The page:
Amanda Severn profile image

Amanda Severn 8 years ago from UK

Nice hub Hot Dorkage. There are a lot of alternative practitioners out there who really are in it for the money. This guy sounds like such a quack, but the trouble with so many of these things is that you don't know until you get there, and then manners and circumstance often dictates that you pay up regardless.


hot dorkage profile image

hot dorkage 8 years ago from Oregon, USA Author

Indeed you don't know until you get there and it's easier just to pay the tab and leave, just like you normally do at a bad restaurant.

If it were up to me no practitioner of any medicine, mainstream or otherwise, could legally charge you until you had results. That's how it is in the software business. No payee unless you deliver the deliverables. Of course in medicine that would be difficult to do and would require a drastic shift in the cultural paradigm.


Jewels profile image

Jewels 8 years ago from Australia

Interesting hot dorkage, that was the philosophy of Chinese medicine, that if you were ill you would not pay your doctor. They were paid to keep you well and that's how they earned their living.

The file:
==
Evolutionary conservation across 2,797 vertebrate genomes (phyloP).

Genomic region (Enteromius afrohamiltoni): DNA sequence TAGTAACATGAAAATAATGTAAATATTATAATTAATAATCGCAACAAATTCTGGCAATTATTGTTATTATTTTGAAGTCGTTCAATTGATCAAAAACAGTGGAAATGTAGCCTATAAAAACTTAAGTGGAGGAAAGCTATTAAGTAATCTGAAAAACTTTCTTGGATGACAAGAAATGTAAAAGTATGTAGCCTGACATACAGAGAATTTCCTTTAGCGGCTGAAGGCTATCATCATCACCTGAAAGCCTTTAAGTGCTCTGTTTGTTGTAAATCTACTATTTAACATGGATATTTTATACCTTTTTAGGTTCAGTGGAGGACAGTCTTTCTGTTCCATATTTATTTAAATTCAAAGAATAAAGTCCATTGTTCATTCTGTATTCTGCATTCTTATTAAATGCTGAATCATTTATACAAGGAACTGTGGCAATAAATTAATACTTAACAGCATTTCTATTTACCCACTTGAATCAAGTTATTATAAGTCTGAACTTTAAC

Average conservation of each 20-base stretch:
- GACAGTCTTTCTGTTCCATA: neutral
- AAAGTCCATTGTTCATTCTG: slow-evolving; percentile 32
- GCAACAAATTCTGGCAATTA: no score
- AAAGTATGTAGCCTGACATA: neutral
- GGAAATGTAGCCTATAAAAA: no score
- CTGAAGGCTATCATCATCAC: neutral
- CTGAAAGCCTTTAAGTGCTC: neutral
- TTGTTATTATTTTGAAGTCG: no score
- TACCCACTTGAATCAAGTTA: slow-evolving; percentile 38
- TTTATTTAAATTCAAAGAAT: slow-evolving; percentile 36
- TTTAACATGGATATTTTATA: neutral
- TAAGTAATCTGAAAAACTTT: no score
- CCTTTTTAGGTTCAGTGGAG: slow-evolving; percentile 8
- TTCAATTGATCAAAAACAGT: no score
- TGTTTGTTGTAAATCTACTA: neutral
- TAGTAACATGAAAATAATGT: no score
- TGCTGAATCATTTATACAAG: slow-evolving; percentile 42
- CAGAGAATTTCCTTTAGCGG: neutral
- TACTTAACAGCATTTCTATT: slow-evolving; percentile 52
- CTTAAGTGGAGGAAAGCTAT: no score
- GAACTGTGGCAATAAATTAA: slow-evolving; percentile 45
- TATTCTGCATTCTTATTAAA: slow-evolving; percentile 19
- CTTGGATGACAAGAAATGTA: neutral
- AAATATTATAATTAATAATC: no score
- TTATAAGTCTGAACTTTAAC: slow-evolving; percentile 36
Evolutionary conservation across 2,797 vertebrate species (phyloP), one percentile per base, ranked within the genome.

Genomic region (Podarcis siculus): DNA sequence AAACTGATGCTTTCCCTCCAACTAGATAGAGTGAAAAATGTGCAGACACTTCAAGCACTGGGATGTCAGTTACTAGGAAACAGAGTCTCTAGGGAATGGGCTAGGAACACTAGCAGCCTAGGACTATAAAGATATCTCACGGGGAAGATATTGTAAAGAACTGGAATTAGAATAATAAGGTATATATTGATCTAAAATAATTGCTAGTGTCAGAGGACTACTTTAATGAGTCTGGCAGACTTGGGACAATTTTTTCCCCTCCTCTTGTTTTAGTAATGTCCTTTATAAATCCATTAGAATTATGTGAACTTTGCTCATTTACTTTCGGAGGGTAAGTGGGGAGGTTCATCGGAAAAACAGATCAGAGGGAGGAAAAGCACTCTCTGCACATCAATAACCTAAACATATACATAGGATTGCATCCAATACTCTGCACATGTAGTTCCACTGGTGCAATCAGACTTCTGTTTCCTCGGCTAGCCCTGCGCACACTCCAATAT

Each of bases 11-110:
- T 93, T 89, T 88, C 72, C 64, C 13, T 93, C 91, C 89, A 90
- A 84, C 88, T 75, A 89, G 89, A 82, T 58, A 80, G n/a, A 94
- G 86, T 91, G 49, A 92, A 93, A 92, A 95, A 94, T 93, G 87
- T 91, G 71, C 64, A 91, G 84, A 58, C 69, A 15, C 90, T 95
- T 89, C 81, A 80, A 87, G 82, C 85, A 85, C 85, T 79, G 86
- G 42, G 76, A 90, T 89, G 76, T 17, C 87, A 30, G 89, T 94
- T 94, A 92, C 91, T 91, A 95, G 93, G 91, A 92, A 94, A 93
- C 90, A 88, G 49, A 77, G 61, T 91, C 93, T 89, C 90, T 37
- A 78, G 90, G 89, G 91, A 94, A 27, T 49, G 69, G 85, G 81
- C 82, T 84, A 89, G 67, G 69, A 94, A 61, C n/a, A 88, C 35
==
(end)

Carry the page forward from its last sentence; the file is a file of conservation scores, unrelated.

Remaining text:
Specificity profile image

Specificity 7 years ago from EAU CLAIRE, WI

Great article; thumbs up!

My wife is a D.O. who is equally fed up with modern medicine and is looking at business models that will allow her to opt out of the third-party pay system. I think people like you and I would be less disenchanted with doctors if they could treat us they way they want, not how insurance or Medicare wants. It would be easier to demand no pay until you get results if there were no third parties involved.


hot dorkage profile image

hot dorkage 7 years ago from Oregon, USA Author

Margaret, my therapist, is a solo practitioner who used to work at the biggest clinic in town and became disenchanted with them. She spends her time making people better, not doing paperwork. Because of this, she charges considerably less. What you get from Margaret is an invoice with the treatment codes on it. If you want insurance coverage you submit it yourself. Same for my acupuncturist. Yes you have to pay up front, but I think it makes you listen to them more.


Ann  5 years ago